Spaying or neutering your dog is an integral part of responsible pack leadership.It not only helps keep your dog safe from several medical issues, but it also helps reduce overpopulation. Every day, pets across the nation are euthanized because shelters don’t have the space or resources to care for them. You are helping to stop this tragic problem by spaying or neutering your dog.
Spay and Neuter Benefits
As a pet owner, you know they are a part of your family. You want to ensure that they are healthy and happy, which means making sure they are spayed or neutered. Contrary to popular belief, this is not just for animal control reasons – it’s actually for the health and well-being of your pet. Here are just a few reasons why spaying or neutering is so important. Read on to learn more.
Saves You Money
This might be a shocker, but surgery costs substantially less than caring for a litter of puppies. Behavior and medical issues can stem from not having this procedure done, which will mean more money out of pocket down the road. To help keep costs minimal, check into local programs that offer low-cost spay/neuter.
Increased Health Benefits
Often, female dogs have to deal with breast cancer and uterine infections if they are not spayed before their first heat. Spaying female dogs can help prevent your furry friend from many medical issues. Neutering male dogs can help prevent dangerous diseases and testicular cancer. Ask your vet the earliest age your pup can have the surgery for the best prevention.
If you fail to spay or neuter your dog, you can experience some unpleasant behaviors. Female dogs typically go into heat two times a year; these episodes can last anywhere from two to three weeks. She might howl and urinate more (maybe indoors) which will attract unneutered males. Male dogs will exhibit behaviors to attract females and often will become aggressive. Male dogs will likely try to run from you, hoping to seek a mate. They might also “mark,” which is urinating on upright objects.
Local Community Benefits
Neutering or spaying your pup means fewer dogs will be put down, which is great news for pet owners and communities. It also helps reduce the number of unwanted animals on our streets! Stray pups are a problem because they’re more likely to cause trouble, and they could damage property, start car accidents or bite people. When a few strays cause significant issues in an entire community, it can negatively influence their opinion about dogs.
Common Questions Related to Spaying and Neutering
I Am Not Sure If My Dog Needs To Be Spayed or Neutered.
This one has a simple answer. Male dogs are neutered, and female dogs are spayed.
Is the Surgery Safe?
Yes. It is a standard medical procedure, so as long as you work with a licensed veterinarian, you can rest assured that they likely have a wealth of experience with the surgery. There is some risk whenever an animal is put under anesthesia, but your veterinarian will be on the lookout for signs of illness or any other possible complications.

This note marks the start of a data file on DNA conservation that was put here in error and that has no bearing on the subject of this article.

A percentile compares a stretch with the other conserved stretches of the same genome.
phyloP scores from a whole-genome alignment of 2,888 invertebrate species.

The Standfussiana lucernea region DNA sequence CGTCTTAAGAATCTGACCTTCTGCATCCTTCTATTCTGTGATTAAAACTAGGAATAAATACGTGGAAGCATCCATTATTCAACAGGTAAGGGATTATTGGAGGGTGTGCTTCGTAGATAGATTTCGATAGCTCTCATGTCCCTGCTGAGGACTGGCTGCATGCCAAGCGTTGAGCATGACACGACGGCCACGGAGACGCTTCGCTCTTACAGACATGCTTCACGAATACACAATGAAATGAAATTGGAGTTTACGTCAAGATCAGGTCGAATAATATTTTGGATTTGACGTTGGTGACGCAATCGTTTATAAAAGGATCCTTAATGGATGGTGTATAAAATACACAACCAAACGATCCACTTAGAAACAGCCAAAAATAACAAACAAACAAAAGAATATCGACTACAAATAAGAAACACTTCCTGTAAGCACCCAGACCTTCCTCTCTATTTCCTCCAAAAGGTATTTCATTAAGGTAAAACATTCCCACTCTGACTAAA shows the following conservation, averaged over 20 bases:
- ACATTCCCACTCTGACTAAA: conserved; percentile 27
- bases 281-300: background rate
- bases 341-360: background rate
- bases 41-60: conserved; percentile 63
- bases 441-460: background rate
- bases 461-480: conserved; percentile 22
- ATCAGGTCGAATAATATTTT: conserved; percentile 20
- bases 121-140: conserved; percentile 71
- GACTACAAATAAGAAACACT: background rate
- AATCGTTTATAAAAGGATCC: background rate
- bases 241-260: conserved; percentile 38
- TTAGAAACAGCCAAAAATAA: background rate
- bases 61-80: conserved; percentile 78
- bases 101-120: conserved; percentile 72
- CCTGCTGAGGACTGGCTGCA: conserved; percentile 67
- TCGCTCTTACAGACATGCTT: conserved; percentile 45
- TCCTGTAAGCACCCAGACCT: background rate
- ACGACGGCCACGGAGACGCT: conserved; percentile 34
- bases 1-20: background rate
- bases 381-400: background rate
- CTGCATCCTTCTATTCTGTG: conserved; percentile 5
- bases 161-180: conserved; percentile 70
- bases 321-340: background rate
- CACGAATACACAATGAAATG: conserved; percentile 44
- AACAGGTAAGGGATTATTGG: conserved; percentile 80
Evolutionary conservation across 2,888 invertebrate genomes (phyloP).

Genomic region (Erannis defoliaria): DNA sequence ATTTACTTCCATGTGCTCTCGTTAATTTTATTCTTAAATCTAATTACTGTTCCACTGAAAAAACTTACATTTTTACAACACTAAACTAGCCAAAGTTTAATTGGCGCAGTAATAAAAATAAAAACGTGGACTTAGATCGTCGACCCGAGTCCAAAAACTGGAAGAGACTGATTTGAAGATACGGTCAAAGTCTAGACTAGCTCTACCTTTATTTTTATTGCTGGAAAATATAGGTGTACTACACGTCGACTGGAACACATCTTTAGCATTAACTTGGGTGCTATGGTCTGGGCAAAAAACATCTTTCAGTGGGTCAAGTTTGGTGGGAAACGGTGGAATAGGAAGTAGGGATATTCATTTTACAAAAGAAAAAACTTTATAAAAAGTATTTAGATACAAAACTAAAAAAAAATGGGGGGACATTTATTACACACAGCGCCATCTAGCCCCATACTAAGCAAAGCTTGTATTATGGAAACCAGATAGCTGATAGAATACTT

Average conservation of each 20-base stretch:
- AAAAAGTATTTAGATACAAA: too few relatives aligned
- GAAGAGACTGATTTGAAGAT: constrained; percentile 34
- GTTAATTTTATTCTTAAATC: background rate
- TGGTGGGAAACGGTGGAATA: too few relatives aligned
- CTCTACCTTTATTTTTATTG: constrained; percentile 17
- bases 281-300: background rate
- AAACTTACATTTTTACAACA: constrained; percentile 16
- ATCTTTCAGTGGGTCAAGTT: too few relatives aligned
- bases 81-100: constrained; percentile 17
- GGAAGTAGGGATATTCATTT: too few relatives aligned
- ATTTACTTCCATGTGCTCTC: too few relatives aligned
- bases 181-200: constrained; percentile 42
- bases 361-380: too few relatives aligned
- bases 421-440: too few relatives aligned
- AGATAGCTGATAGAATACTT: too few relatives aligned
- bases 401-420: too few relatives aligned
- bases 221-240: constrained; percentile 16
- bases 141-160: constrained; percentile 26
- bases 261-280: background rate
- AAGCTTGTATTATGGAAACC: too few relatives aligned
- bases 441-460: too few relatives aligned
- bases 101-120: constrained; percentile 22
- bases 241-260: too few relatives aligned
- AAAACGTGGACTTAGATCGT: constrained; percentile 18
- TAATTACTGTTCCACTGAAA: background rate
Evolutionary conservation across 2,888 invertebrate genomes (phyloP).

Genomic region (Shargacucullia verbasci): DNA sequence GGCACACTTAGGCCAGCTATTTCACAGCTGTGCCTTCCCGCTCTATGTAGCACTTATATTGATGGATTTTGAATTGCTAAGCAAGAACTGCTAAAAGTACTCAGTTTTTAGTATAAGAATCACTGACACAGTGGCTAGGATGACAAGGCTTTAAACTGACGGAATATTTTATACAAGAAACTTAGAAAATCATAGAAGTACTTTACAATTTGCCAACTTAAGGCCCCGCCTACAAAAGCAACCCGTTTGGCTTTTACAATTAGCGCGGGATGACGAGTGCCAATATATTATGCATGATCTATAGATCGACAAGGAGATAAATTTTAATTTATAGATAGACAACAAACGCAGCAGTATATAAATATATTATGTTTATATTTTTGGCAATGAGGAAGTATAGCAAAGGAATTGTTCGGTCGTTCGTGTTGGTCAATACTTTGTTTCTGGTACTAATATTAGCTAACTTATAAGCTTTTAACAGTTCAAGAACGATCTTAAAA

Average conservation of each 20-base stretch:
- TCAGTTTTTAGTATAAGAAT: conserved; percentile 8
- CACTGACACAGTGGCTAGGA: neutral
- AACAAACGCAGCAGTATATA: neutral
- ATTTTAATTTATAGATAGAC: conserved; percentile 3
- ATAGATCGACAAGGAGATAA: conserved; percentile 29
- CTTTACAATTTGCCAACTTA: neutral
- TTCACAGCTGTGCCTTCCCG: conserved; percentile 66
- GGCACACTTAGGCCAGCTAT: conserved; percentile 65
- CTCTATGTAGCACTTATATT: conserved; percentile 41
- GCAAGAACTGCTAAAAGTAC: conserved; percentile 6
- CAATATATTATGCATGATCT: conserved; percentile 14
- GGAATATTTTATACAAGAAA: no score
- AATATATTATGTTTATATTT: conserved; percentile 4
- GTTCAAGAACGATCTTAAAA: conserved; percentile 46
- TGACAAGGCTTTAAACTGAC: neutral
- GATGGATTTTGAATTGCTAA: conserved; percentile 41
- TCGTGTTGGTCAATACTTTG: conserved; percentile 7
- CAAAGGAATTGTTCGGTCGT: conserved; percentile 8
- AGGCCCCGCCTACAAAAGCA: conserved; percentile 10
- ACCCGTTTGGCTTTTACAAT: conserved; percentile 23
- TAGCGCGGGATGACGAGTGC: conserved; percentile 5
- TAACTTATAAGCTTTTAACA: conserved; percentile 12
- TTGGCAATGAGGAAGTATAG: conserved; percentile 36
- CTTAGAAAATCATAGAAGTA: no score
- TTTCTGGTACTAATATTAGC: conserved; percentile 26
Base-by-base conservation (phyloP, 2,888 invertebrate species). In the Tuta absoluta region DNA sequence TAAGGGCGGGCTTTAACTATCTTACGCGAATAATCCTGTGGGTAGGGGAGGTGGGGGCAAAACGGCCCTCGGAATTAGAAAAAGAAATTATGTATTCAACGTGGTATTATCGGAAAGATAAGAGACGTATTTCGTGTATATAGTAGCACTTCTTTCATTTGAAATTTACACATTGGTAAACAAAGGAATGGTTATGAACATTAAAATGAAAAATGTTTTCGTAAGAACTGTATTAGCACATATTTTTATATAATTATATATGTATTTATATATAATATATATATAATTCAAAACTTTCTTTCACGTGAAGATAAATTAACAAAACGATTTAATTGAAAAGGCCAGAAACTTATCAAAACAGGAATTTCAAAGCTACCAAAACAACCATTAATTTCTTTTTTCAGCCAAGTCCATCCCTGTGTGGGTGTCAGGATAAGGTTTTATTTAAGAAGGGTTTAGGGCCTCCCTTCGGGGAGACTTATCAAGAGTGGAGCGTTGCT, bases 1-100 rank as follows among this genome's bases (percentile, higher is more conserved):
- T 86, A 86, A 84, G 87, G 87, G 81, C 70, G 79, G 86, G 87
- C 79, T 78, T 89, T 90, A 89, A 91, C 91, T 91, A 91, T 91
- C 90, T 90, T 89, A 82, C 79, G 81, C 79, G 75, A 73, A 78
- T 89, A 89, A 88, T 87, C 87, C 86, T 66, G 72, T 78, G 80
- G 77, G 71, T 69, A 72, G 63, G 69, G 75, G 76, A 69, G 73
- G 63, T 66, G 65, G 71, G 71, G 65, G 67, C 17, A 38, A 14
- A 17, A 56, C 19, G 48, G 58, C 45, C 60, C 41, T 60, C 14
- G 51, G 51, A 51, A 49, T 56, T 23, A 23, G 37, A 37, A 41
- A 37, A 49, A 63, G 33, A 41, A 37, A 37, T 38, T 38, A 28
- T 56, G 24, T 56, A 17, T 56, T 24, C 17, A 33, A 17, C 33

What Can I Do to Keep my Dog Safe?
Follow pre-op and post-op instructions carefully. If you have questions, don’t hesitate to call your vet.
How Old Does My Dog Need to Be?
The American Veterinary Medical Association recently endorsed Early Age Neutering, which can be done as early as two months or two pounds, but the average age is four months. Specific laws in your area may require your dog to be spayed or neutered by a certain age.
Where Can I Find a Low-Cost Spay/Neuter Service in My Area?
The ASPCA has an excellent database where you can look for vets offering discounted services in your area.
Should I Wait Until My Female Dog Has Had One Litter Before Spaying?
No, it’s easier on your dog to have the surgery before her first heat. Plus, allowing your dog to have some puppies contributes to the pet overpopulation problem. If you’d like to give your children the experience of seeing a birth, consider fostering a dog already pregnant at a local rescue or shelter.
Should My Female Dog Go Into Heat Before She’s Spayed?
No, you can significantly reduce her risk of mammary tumors by doing so before her first heat.
How Long After Giving Birth Can My Dog Be Spayed?
The procedure can be done as soon as the pups are weaned, usually four to five weeks.
What Are Some of the Health Benefits of Spay/Neuter?
Female dogs have no risk of infections, cancers, or diseases of the uterus (which is removed) and a reduced risk of breast cancer. Male dogs have no chance of testicular cancer and a reduced risk of prostate cancer. The surgery also reduces some problem behaviors related to mating, such as roaming, marking, and aggression.
Will My Dog Be Given Pain Relief?
Yes. Your dog won’t feel any pain during the surgery. Typically, dogs are given an injection that will provide pain management for eight to twelve hours after the surgery. And you may also be given medication that you can provide at home. Never administer human pain medications because many of them can poison your dog.
Will My Dog Get Fat After the Surgery?
No, this is a myth. Just like humans, dogs gain weight if they’re eating too much or not getting enough exercise. Provide your dogs with regular walks and healthy meals, and they’ll stay fit!
Will My Guard Dog Stop Protecting Me?
No. In fact, most police canine units spay or neuter their dogs. If your dog has been trained to be a guard dog, he will still be able to protect you after the procedure.
Your veterinarian is the best source of information for your spay/neuter questions. They can help inform you about your dog’s specific needs regarding the surgery.